Thursday, August 12, 2004

(I'm away for the next few days. Something very much like this piece originally ran on June 1st of this year. I was sure someone would be able to tell me something/anything about the band, but thus far it hasn't happened. I've added a couple more mp3s this go round. I'm still completely baffled by the intent of this album.)

Over the weekend I paid another visit to The Record Store That Sells 80's Albums That No One Has Ever Heard Of For $2.99, which is currently my favorite store in NYC. I didn't find anything as amazing as the Wayfarers album, but I did turn up a really weird mystery record. I'm hoping that someone will read this and shed some light.

The band is called The Upbeats , the record is called Pop Songs, and it's on Laser Records. It came out in 1986, and the address for the label is in Athens, GA, which says to me that someone must know more about these guys -- that's too much of a music hub to produce an unknown band. I can't find a thing on the internet. Well, I did find one store that's selling a promo copy of the album, but they gave no information. My copy is a promo also, in a plain black sleeve. I wonder if there are any "real" copies.

I bought it after previewing a song that should be better known. Here's Jello Party Mania, which I'm sort of stunned not to find on any WFMU playlists. This song is kind of a novelty song about two girls with cute Georgia accents who've always dreamed of throwing a "Jello Party Mania Party". It goes on too long and makes all sorts of "mistakes" as far as being a novelty song, but I'm just fascinated by it. Just one of many strange details: note the nature of the phone ringing at the beginning. My wife is patiently waiting for me to stop playing it over and over...I give it another couple of days. [Two months later and I'm still liking it.]

So by itself, Jello Party Mania isn't that weird. What's weird is the rest of the album. It kicks off with a Windbreakers style track called Just Another Pop Song that has an almost Game Theory-esque chord progression and a lead guitar part that sounds like it was influenced by the sound of a turntable coming up to speed. The production is mostly what you'd expect from an 80's bar-band's demo and the group doesn't seem to know what to do for a bridge and chorus, but somehow the verse is getting really stuck in my head. [Two months later and I still really like this track as well.]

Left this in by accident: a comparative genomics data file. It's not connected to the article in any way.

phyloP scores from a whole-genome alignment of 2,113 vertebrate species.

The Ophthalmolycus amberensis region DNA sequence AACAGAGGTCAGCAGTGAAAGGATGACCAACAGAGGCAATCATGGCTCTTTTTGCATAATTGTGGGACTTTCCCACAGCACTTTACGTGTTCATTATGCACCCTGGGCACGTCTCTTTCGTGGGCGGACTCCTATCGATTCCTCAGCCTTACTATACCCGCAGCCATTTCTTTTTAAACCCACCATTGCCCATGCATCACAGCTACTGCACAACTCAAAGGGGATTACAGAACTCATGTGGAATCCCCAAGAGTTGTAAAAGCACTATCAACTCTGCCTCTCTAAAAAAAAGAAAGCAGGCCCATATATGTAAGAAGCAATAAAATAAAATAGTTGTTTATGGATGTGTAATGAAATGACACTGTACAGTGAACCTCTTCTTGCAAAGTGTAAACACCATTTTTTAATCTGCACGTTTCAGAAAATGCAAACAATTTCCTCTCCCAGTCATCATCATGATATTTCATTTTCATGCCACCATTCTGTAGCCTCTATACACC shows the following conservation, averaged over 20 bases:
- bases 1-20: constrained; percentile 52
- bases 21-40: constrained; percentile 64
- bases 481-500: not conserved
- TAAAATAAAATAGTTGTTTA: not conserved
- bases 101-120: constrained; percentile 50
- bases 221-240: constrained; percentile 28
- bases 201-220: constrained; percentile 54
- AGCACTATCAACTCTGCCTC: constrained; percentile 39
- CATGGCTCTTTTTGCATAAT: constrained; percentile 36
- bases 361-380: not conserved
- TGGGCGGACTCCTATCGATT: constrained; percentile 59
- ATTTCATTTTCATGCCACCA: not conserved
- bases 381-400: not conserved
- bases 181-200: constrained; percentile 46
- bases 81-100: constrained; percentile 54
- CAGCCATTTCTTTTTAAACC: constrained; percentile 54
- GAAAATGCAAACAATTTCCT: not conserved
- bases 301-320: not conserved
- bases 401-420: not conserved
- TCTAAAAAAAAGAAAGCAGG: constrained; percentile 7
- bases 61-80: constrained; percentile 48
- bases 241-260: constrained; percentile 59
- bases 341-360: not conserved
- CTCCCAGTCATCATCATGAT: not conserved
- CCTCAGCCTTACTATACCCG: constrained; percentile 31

Next track is a pretty straight cover of I Wanna Be Your Man, the purpose of which is a mystery to me. Other tracks on the album include a classical piano piece called Nothing To Fear (you keep waiting for it to turn into a pop song, but instead it turns into a horrible fusion instrumental) and an absolutely terrible prog/fusion instrumental called Roadrunner. There's a pop song called The Laser Beam Boys that features kids singing, a catchy verse/chorus that they repeat over and over, and an awful wanky guitar solo that's straight out of Guitar Player magazine. It's like someone doesn't understand the mechanics of writing the kind of material they're writing.

Finally, the record ends with two almost Terrastock style pieces: an instrumental and a kind of pretty folk/psych (but still with cheesy 80's production) track called Someone Like You.

I don't know if I've encountered anything, this side of Kim Fowley, that combines good ideas with garbage in quite the same way. Part of me wonders if the record is a compilation of different bands, but there's nothing to indicate that. I'd love to find out more about it. I can't say that Pop Songs is exactly good, but it's one of the most interesting things I've heard lately.

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